Well worth the effort though since I now have a 800mm f5.6 IS lens which gives great results.
    and whem stacked with a 1.4X convertor the results at 1120mm F8, ain't shabby either:-))
    >
    Thoughroughly recommended.
    >
    Forget using this 2x convertor with an 'L' zoom though the results are abysmal, this convertor really demands a top lens for it to work properly - NO zoom can meet this requirement.

    reviewed December 1st, 2008
  • 9 out of 10 points and recommended by (11 reviews)
    Build & Image quality
    None

    Since the day one its been attached to the 300/2.8L IS & I am completely satisfied. You can check the quality here
    http://hitendrasinkar.com/index.php?showimage=171
    http://www.hitendrasinkar.com/index.php?x=browse&category=30&pagenum=1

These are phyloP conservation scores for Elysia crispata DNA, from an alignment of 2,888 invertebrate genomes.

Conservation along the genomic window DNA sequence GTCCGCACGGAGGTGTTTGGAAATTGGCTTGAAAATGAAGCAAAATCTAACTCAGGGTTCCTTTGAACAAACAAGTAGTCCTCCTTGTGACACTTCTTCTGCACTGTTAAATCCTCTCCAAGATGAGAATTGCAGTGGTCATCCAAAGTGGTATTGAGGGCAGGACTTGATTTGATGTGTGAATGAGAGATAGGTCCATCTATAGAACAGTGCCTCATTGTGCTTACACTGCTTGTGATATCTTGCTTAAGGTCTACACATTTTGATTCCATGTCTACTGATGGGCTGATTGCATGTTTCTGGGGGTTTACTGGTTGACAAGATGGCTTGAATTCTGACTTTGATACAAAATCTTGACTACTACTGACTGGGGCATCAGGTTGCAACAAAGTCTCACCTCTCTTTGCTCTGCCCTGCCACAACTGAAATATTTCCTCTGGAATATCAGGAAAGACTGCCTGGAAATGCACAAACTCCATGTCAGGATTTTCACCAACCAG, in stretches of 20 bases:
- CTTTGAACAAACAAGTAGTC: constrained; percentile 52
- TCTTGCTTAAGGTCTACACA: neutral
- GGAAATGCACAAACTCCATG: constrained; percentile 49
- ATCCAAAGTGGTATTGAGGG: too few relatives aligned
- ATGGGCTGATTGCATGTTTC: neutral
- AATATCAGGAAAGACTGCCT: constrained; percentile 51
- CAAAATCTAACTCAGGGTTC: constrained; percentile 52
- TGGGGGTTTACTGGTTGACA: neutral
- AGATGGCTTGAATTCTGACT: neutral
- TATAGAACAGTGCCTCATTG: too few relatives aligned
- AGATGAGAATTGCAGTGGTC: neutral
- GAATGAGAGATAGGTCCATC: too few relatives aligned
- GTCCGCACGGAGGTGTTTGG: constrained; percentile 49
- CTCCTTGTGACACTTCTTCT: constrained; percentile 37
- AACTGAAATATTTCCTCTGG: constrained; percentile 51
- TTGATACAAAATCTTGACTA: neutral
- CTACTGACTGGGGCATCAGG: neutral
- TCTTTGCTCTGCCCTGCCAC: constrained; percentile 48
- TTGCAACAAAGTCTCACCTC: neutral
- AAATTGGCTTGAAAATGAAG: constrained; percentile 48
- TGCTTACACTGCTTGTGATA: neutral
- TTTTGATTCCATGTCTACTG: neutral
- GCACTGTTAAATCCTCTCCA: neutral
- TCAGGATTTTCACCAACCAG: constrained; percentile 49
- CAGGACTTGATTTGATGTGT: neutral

reviewed March 7th, 2007 (purchased for $299)
  • 7 out of 10 points and recommended by (12 reviews)
    well built, nice way to get extra length when traveling
    image degradation

    Obvious impact on image quality on multi-element lenses like the 70-200 2.8 is, but probably not as big an issue with the super teles. Still it does give you much more reach at a modest cost, so you will probably have a love-hate relationship with it!

    reviewed January 1st, 2007 (purchased for $250)
  • 6 out of 10 points and recommended by (12 reviews)
    better then enlarging in PS
    image distortion

    bought and sold this one within a few months. Didn't care for the quality, I compared shoots to enlarging in Photoshop and it does minimally better but not by much

    reviewed November 18th, 2006